Usual interstitial pneumonia (UIP) is a concept that is deeply entrenched in clinical practice and the prognostic significance of UIP is well established, but the field continues to suffer from the lack of a true gold standard for diagnosing fibrotic interstitial lung disease (ILD). The meaning and usage of UIP have shifted over time and this term is prone to misinterpretation and poor diagnostic agreement. For pathologists, it is worth reflecting on the limitations of UIP and our true role in the care of patients with ILD, a controversial topic explored in two point-counterpoint editorials published simultaneously in this journal. Current diagnostic guidelines are ambiguous and difficult to apply in clinical practice. Further complicating matters for the pathologist is the paradigm shift that occurred with the advent of anti-fibrotic agents, necessitating increased focus on the most likely etiology of fibrosis rather than simply the pattern of fibrosis when pulmonologists select appropriate therapy. Despite the wealth of information locked in tissue samples that could provide novel insights into fibrotic ILDs, pulmonologists increasingly shy away from obtaining biopsies, likely because pathologists no longer provide sufficient value to offset the risks of a biopsy procedure, and pathologic assessment is insufficiently reliable to meaningfully inform therapeutic decisionmaking. To increase the value of biopsies, pathologists must first recognize the problems with UIP as a diagnostic term. Second, pathologists must realize that the primary goal of a biopsy is to determine the most likely etiology to target with therapy, requiring a shift in diagnostic focus. Third, pathologists must devise and validate new classifications and criteria that are evidence-based, biologically relevant, easy to use, and predictive of outcome and treatment response. Only after the limitations of UIP are understood will pathologists provide maximum diagnostic value from biopsies to clinicians today and advance the field forward.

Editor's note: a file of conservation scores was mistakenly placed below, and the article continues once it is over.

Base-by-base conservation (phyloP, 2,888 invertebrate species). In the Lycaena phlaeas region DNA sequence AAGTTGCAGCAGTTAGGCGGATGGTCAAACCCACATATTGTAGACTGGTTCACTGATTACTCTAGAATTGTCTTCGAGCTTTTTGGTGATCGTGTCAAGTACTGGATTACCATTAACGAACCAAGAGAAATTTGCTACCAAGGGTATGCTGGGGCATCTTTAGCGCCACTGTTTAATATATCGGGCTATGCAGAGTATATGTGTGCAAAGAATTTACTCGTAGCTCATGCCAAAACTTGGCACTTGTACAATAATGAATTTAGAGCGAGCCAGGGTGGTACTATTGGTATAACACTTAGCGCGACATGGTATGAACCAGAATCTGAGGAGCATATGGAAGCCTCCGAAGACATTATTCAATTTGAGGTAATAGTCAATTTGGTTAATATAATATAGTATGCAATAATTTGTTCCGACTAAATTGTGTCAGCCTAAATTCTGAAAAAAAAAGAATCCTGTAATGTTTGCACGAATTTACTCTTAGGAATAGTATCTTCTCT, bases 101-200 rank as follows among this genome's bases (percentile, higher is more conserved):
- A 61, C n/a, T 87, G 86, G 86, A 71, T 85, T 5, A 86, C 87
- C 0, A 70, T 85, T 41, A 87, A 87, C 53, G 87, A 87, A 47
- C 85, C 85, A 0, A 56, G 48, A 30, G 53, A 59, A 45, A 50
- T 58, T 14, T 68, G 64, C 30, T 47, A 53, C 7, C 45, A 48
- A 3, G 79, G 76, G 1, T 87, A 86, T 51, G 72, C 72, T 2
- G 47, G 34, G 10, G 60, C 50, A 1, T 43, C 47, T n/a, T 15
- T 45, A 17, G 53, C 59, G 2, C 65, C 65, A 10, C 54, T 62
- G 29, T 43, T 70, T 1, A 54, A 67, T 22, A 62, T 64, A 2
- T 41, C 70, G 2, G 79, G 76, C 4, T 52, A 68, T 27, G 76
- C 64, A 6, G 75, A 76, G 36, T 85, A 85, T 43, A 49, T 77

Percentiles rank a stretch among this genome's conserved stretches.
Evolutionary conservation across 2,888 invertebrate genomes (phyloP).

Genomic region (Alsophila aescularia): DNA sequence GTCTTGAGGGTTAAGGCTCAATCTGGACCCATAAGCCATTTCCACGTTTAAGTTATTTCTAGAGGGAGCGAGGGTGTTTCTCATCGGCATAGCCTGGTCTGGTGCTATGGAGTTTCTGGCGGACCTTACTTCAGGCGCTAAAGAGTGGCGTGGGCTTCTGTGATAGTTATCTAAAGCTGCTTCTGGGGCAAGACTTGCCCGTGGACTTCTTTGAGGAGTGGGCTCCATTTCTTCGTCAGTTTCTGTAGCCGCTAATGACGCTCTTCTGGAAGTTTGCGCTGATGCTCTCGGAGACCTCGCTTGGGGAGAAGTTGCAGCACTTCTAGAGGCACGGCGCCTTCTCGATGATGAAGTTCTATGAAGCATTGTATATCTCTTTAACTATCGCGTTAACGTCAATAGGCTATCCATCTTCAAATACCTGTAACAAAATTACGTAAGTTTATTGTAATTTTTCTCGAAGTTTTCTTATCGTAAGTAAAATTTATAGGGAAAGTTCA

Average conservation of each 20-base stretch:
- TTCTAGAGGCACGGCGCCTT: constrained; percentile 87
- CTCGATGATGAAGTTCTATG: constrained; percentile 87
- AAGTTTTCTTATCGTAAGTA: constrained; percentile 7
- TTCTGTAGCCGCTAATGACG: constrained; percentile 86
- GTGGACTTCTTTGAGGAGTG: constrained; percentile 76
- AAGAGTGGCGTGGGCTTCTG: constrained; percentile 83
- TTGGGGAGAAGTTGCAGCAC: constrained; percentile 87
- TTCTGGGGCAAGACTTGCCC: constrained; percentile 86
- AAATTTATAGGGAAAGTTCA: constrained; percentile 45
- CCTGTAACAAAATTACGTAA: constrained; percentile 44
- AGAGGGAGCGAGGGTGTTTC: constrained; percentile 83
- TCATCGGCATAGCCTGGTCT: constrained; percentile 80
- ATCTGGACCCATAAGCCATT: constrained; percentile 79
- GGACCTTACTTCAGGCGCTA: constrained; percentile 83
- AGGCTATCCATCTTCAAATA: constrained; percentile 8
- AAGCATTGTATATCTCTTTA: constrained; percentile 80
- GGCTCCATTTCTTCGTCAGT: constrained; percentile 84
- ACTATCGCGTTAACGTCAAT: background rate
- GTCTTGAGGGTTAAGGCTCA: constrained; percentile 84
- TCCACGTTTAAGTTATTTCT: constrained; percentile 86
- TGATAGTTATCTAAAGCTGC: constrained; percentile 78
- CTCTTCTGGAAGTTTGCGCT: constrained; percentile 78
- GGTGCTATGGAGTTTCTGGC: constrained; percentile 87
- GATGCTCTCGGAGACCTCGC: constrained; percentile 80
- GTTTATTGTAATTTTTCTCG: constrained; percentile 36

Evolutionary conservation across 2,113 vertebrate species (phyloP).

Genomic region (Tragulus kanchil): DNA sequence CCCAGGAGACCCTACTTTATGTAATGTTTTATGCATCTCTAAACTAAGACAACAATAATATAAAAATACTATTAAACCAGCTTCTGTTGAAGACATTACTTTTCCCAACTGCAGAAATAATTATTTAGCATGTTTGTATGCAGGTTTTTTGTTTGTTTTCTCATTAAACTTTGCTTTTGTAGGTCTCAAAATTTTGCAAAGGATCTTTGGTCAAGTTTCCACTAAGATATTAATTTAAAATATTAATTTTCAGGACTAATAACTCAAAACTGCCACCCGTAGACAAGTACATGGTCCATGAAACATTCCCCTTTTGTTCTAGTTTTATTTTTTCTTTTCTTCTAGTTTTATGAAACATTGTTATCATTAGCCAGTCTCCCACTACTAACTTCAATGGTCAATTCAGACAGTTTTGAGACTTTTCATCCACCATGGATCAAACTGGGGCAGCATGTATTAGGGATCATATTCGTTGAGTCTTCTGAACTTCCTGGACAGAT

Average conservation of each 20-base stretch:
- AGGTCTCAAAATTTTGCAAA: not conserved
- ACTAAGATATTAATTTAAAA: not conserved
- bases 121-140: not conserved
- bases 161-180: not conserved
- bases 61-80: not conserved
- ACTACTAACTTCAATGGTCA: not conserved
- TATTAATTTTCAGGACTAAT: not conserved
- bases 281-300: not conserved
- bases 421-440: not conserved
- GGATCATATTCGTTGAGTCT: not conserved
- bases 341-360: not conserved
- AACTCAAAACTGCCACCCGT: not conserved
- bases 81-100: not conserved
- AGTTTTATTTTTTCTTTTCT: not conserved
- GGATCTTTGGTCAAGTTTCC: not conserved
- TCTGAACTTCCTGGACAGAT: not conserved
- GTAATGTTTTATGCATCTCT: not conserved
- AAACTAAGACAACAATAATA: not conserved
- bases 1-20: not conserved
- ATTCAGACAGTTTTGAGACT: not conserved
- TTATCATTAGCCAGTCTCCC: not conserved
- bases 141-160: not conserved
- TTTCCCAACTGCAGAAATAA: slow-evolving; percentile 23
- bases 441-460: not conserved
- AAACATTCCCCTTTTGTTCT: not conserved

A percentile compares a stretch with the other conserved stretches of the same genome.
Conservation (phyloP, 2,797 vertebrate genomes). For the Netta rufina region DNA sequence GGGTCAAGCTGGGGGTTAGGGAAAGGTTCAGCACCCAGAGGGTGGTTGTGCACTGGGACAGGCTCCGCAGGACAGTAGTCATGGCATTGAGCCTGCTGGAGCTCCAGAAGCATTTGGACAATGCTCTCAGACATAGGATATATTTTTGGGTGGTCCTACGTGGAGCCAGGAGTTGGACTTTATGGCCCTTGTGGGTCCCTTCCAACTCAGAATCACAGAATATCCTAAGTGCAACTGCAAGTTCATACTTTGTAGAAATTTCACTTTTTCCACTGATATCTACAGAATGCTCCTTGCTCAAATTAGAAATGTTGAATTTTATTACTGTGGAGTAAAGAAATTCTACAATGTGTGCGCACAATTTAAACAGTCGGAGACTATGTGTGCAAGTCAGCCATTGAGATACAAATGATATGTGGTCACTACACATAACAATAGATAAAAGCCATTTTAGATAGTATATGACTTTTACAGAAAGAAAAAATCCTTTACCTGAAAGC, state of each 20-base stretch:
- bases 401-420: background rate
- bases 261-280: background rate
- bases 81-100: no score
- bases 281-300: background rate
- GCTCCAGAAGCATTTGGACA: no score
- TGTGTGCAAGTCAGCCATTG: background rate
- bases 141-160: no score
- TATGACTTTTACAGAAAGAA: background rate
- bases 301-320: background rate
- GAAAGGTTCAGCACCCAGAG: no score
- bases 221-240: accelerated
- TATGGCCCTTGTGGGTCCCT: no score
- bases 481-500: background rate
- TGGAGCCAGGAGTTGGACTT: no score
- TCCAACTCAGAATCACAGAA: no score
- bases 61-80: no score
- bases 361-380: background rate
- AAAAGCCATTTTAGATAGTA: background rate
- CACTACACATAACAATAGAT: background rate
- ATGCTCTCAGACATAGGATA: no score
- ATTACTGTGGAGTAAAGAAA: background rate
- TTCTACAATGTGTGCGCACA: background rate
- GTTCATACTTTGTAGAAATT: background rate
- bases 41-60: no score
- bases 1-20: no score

ASJC Scopus subject areas
- Pathology and Forensic Medicine